Expanding on my previous post, I want to explore the interaction between identity and self-worth, but in the context of social media.
Social role influences identity.
As stated previously, I am using Erickson’s model of identity as derived from one’s social role. When one has a low sense of self-worth, they may take on roles aimed at gaining a sense of self-worth through external validation. ‘The hero’ role is one possible way to achieve this validation, as I described in the context of the family.
Social injustices can influence self-worth.
Beyond the family, low self-worth can be the result of an infinite number of traumas, social injustices, and other forms of violence. Some may include stigmas or discrimination based on one’s race, class, gender, level of ability, body image, or any other social bias that works to dehumanize, invalidate, and classify a specific ‘type’ of person.
Specific roles may be used to cope with low self-worth from social invalidation.
Recall the roles often played to gain validation in the family context. Some take on the hero role, seeking praise for their achievements. Some become jokesters, making others laugh while suppressing their inner turmoil. Some become rebels, seeking approval from deviant peer-groups. Lastly, some may retreat into isolation. These same roles can be played in the context of social media.
Hero roles can be sought in social media.
Previously, I talked about heroes as perfectionists and high achievers, seeking parental validation. Beyond this limited definition, social media heroes come in many forms, seeking external validation through posts. Recent neurological research used functional neuroimaging data finding “gains in reputation” to be the primary reward stimulus for individuals displaying compulsive social media use. In simple terms, seeking self-worth through likes.
Using social media for validation makes us less satisfied.
A 2016 study surveyed 1787 19-32 year old men and women, finding social media use was “was significantly associated with increased depression.” Another 2016 study found “taking a break from Facebook has positive effects on the two dimensions of well-being: our life satisfaction increases and our emotions become more positive.”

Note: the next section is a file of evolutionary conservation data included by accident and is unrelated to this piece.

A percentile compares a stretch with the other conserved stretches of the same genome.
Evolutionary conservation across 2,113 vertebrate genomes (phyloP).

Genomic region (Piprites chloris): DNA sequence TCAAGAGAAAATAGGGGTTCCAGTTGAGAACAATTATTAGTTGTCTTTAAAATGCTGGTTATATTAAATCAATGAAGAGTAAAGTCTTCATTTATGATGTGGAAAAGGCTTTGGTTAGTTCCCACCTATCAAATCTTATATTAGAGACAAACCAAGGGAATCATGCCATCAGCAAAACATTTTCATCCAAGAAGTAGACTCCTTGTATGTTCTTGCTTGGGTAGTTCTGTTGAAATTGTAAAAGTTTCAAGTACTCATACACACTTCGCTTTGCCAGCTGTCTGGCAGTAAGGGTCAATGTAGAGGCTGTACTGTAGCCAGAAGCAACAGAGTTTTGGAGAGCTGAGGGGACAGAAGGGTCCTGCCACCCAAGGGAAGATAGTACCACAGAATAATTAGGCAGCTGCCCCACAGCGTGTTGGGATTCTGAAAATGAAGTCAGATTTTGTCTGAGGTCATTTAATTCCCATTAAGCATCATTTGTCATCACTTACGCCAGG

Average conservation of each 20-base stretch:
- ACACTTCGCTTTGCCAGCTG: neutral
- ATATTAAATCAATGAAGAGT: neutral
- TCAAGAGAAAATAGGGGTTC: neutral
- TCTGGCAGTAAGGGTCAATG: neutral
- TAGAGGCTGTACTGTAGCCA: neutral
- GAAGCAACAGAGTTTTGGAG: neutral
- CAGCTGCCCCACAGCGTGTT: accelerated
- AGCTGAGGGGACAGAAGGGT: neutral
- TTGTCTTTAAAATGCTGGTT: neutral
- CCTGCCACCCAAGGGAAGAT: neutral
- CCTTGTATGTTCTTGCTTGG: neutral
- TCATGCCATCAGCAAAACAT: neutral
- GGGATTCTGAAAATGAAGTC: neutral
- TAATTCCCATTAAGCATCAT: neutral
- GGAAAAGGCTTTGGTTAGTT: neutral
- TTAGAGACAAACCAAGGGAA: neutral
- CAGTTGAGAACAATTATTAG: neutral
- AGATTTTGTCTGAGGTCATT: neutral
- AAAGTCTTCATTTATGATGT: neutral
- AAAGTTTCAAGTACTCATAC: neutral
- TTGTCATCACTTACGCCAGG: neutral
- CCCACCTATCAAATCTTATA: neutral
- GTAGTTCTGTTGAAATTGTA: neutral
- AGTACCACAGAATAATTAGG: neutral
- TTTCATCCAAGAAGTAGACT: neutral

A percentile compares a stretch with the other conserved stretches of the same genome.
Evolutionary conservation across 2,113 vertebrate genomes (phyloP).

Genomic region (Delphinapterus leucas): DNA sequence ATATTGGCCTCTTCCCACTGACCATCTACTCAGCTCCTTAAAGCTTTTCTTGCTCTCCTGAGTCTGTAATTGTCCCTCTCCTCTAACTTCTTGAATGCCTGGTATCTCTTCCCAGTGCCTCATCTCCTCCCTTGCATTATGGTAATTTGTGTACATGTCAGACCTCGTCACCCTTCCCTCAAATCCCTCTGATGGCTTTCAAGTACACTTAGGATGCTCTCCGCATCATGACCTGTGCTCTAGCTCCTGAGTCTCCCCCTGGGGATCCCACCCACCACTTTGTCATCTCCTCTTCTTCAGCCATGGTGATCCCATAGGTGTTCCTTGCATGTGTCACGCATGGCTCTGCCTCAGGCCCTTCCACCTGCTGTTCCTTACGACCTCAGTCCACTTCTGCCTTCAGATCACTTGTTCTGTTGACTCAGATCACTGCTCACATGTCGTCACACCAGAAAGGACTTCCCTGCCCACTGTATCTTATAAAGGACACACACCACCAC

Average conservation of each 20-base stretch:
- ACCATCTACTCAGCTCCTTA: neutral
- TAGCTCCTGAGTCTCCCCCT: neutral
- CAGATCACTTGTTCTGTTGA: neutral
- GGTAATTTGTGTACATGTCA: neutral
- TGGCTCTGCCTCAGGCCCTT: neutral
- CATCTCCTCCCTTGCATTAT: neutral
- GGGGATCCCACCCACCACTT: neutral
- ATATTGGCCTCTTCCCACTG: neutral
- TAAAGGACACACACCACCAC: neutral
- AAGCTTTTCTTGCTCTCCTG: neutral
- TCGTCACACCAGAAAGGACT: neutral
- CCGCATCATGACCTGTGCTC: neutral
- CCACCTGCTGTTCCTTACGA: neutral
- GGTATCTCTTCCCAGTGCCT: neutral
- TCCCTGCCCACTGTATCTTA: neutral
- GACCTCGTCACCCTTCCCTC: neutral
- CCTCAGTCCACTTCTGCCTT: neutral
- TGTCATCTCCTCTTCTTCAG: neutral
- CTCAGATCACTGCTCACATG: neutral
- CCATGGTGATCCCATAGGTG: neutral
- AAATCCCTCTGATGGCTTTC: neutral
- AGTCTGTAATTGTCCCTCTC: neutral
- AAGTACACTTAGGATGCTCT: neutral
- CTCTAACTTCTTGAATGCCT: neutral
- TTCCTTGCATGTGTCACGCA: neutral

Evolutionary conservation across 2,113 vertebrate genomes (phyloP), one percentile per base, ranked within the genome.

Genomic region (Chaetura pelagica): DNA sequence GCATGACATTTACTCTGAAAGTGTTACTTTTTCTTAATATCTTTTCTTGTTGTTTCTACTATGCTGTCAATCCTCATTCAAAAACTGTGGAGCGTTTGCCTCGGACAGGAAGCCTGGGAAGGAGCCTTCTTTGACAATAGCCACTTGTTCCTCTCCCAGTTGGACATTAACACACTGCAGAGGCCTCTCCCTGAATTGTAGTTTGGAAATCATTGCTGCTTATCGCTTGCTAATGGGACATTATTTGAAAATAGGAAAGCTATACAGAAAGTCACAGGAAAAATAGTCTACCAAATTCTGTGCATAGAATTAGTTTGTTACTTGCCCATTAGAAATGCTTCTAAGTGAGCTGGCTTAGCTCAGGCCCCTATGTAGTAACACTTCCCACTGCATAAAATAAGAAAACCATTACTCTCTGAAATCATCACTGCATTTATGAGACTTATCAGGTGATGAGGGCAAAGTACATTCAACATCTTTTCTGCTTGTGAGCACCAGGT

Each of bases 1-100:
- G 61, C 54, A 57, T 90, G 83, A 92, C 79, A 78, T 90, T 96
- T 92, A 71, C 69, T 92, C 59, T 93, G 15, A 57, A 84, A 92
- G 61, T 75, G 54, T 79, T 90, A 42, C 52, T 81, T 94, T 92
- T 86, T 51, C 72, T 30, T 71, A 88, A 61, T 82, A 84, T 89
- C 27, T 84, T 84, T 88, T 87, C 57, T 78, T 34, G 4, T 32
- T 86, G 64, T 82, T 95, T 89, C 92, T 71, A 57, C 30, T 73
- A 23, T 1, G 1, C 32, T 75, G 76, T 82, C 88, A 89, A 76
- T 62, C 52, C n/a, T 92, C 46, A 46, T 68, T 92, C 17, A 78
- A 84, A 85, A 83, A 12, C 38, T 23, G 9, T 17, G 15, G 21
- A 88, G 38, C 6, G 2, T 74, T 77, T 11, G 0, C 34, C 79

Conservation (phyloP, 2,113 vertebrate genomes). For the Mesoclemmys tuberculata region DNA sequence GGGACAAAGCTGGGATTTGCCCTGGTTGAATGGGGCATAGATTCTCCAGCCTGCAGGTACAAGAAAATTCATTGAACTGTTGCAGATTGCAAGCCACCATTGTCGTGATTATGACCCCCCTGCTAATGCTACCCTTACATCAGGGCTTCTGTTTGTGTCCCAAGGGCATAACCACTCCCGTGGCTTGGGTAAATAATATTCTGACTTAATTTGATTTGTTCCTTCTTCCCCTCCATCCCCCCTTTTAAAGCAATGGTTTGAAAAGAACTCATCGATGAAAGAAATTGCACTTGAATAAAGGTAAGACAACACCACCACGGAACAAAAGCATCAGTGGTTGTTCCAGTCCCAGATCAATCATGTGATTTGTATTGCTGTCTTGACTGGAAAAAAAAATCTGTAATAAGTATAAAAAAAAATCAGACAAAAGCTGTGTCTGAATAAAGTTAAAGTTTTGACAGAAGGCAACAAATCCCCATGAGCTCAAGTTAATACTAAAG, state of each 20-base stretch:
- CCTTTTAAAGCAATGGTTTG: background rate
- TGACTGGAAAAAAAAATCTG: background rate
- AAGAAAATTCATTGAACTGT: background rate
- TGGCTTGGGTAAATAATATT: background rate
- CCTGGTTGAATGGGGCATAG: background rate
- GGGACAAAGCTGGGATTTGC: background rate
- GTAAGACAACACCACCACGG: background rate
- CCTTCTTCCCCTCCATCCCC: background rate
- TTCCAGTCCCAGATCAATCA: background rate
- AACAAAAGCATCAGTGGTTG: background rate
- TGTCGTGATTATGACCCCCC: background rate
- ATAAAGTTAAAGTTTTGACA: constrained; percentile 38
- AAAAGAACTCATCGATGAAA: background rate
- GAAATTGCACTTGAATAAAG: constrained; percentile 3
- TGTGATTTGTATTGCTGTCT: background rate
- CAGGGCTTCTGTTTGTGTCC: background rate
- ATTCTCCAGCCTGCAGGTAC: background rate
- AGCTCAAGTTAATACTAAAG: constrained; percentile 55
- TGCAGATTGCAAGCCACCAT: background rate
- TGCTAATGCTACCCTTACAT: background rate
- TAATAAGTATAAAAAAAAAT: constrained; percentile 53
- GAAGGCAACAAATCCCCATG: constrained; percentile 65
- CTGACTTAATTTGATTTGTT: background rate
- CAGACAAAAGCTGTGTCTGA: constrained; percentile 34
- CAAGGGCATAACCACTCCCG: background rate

How you use social media makes a difference.
According to another 2016 study on the correlation between Facebook and well-being found, “specific uses of the site were associated with improvements in well-being.” So what made the difference? Individuals who used Facebook to build relationships with strong ties received the benefits, while those who used it for wide broadcasting did not.
We need to recognize how the roles we play influence our identity.
In addition, we need to recognize how our fundamental sense of self-worth affects the type of roles we take on. Our self-worth can be damaged by toxic family environments, in addition to a host of additional forms of social violence and traumas. Prevention requires combating these negative social influences.
For those struggling with these issues, you are not alone.
This is a very common issue that can be treated through psychological treatments, counseling, support groups, in addition to writing and introspection. Treatment looks different for each individual, based on their unique experiences. Based on my research into evidence for psychotherapeutic treatments, Cogitative-behavioral approaches seem to have the highest level of evidence supporting their effectiveness. Although this is the case, non-therapeutic factors such as therapist-patient relationship and therapist empathy are also correlated with effective treatment.
Internet addiction is becoming increasingly recognized.
If you are seeking treatment for internet addiction, talk to your health care provider about coverage. In my home province of Ontario, these services are offered free of charge, including residential treatment programs, due to their association with government funded problem gambling treatment services. Although this may greatly very between jurisdictions, it is still worth looking into.
Hopefully this post has been helpful. I am always interested in hearing your thoughts, so feel free to share them below. Comments under my previous post have actually been a major inspiration for this one. I look forward to continuing to provide value, and your feedback is a huge part of that! Thanks for reading!